The scope of the overall project includes the development of competency standards, training curriculum standards, and a model for program delivery. The results of this project will not replace existing provincial training standards and programs, but will create a national benchmark to augment and provide guidance on what currently exists and provide for future initiatives.
In 2012, CSA Group was contracted by SARVAC to undertake Phase 1 of the project, the facilitation of a stakeholder consultation process, which resulted in the development of a Consensus Statement on National Standards for Ground Search and Rescue in Canada. This document provided a clear roadmap for the development of national competency standards for GSAR, including guiding principles for the document development process.
Phase 2 of the project, the development of national competency standards for GSAR, was initiated in late 2012 with the establishment of a CSA Group multi-stakeholder Technical Committee on Ground Search and Rescue. The Committee comprises representatives from GSAR volunteer organizations, training providers, policing agencies, Parks Canada, Canadian Forces, and government agencies responsible for GSAR. The Technical Committee has been aided in its work through regular input from a larger stakeholder group.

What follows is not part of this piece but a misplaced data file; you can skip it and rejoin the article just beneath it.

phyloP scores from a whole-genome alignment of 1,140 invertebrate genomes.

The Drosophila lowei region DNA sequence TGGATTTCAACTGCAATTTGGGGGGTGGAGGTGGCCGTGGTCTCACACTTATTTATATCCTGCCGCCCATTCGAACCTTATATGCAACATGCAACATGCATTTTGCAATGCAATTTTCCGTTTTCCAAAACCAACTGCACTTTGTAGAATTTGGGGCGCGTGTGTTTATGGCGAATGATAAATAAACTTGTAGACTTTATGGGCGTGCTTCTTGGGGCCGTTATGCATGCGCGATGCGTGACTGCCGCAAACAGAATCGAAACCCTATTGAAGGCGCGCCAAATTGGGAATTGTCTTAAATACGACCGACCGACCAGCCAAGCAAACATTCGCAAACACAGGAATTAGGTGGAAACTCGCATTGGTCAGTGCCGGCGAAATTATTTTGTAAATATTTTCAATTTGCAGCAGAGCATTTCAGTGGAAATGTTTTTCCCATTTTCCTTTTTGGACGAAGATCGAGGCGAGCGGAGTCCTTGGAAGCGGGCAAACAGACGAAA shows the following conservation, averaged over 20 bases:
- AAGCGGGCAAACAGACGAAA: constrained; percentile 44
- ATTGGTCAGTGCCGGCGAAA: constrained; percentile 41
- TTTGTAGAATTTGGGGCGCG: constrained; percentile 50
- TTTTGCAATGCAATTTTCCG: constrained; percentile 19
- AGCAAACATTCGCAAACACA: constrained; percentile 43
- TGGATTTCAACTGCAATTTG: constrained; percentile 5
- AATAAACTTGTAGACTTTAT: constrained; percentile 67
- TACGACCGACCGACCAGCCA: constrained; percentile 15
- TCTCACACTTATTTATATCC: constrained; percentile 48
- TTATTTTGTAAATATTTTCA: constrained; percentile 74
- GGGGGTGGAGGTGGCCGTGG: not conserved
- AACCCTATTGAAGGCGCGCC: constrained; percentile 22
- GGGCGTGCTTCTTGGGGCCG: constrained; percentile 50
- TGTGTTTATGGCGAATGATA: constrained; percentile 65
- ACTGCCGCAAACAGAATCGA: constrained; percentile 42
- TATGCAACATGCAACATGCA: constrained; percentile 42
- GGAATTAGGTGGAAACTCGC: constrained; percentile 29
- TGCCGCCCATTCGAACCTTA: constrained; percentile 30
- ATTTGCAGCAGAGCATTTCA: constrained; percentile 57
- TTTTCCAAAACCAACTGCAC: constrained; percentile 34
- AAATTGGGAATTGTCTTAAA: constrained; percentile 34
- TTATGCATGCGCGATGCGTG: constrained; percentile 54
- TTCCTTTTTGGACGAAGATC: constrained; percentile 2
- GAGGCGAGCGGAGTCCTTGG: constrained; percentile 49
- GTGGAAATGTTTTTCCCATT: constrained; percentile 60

This Standard combines the efforts of the Technical Committee members as well as other stakeholders who have contributed to the project and amalgamates both current thinking and previously published competency and training documents into one comprehensive reference document. This voluntary Standard will serve as an important tool for documenting and communicating the knowledge and skills of competent GSAR practitioners to the public, government agencies, training providers, and other stakeholders. This Standard provides a starting point for the development of guidance on GSAR curriculum, training materials, certification, recertification, and accreditation programs. As the champion for this initiative, SARVAC intends to work with stakeholders to establish national educational and certification programs based on this Standard that benefit and support GSAR activities in Canada.
0.2 How to use this Standard
0.2.1 Core roles